Artificial knees and hips. Robots. The movable-type printing press. Antibiotics. Batteries. Refrigeration. And much more. Then there are innovations that Western civilization has produced: Containerized shipping. DNA discovery and sequencing. Stock markets. Social media. GPS. Advanced farming. Google maps. Space travel. Blood transfusion. Constitutional Democracy. Individual freedom. Limited government. X-ray machines. The assembly line. Mars landers and solar system probes. And again, much more. And then there’s science. Of the approximately 800 Nobel Prizes that have been handed out since 1901 in fields like Physics, Chemistry, Economics & Medicine (not including Literature because it’s so subjective and Peace, which, after giving one to Barack Obama, has about as much credibility as the UN), Europeans and their offshoots have won approximately 750, including 350 for the United States alone.

This is the world of the 21st century, and it’s been built by the West. Aside from lost tribes or primitive societies that live as their ancestors did thousands of years ago, there’s virtually not a thing people around the world do on a daily basis that the West hasn’t developed. The West won on the field of battle of ideas and power. To pretend otherwise is simply fiction. But that which the West has built is under assault…mostly from within. From citizens who became fat, dumb, and happy during the prosperous times to their inviting into their nations tens of millions of people who don’t share their culture and, indeed, most of whom come from nations hostile to Western values. Prosperity is a two-edged sword.

On the one hand, it has created a civilization greater than anything in history. On the other hand, the beneficiaries of that prosperity have lost sight of the hard work, sacrifice, risk, and perseverance it takes to create prosperity, and how difficult it is to maintain that high standard. As a result, many, if not most, Western citizens detest their own culture. They have tunnel vision, focused with a modern-day perspective on their forefathers’ flaws while creating a fictional nirvana-like perspective on every other civilization in history. Self-loathing is rampant. It’s one thing to tolerate or even encourage self-reflection in the pursuit of self-improvement. But that’s not what the left does.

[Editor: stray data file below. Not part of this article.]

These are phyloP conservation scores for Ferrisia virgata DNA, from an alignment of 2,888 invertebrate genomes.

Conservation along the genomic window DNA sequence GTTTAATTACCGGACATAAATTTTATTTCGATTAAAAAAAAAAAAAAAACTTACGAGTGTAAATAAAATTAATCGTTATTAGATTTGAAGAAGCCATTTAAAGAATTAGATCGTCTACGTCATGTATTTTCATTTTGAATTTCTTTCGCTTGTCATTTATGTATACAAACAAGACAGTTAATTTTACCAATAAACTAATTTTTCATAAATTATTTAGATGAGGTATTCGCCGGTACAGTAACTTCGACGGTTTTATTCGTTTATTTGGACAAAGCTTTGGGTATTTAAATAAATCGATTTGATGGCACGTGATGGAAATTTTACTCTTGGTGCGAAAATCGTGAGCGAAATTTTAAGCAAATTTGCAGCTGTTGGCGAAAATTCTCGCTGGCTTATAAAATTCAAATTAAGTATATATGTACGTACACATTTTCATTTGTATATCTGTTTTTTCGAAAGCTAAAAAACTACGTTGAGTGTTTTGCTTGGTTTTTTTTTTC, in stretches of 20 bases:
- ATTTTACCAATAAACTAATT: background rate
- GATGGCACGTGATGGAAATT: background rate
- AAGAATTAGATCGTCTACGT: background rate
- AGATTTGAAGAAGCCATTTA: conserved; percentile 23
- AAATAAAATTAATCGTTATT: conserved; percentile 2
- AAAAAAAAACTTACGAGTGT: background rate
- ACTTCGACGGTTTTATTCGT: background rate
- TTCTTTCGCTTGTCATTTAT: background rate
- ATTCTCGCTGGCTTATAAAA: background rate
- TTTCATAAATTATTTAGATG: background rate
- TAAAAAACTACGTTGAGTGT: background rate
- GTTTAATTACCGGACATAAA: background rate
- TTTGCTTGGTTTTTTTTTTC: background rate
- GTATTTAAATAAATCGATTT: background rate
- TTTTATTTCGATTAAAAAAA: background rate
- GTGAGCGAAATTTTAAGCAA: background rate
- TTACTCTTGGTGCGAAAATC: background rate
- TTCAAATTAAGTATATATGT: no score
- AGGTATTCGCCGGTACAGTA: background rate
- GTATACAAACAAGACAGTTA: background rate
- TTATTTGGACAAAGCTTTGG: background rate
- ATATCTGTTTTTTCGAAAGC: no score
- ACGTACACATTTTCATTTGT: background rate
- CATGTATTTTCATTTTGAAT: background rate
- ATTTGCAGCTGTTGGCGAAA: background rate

Like a 78-pound college student suffering from anorexia who looks in the mirror and sees herself as a “fat cow,” Western liberals see the sins of their fathers and the imperfections of their society and believe that their tunnel vision means the West is nothing but evil. Then, like the anorexic, they engage in self-sabotage; only, in this case, it’s the culture they harm. Culture and civilization are fragile; they’re hard to build and harder to maintain. It’s particularly difficult when the youth of a nation despise their birthright, disrespect its legacy, and actively undermine its foundations. Combine that with elites who are the fountainhead from which that disdain arises, and you have a dire future.

The left accuses Trump and the MAGA adherents of being racist nationalists. We’re not. Charles de Gaulle perhaps said it best: “Patriotism is when love of your own people comes first; nationalism is when hate for people other than your own comes first.” America and the West will not survive the rest of this century if their citizens don’t become patriots. Indeed, Osama bin Laden saw the writing on the wall: “When people see a strong horse and a weak horse, by nature they will like the strong horse.”

Self-loathing may communicate many things, but strength is not one of them.


DISCLAIMER: The opinions, beliefs and viewpoints expressed by the various author’s articles on this Opinion piece or elsewhere online or in the newspaper where we have articles with the header “COLUMN/EDITORIAL & OPINION” do not necessarily reflect the opinions, beliefs and viewpoints or official policies of the Publisher, Editor, Reporters or anybody else in the Staff of the Hemet and San Jacinto Chronicle Newspaper.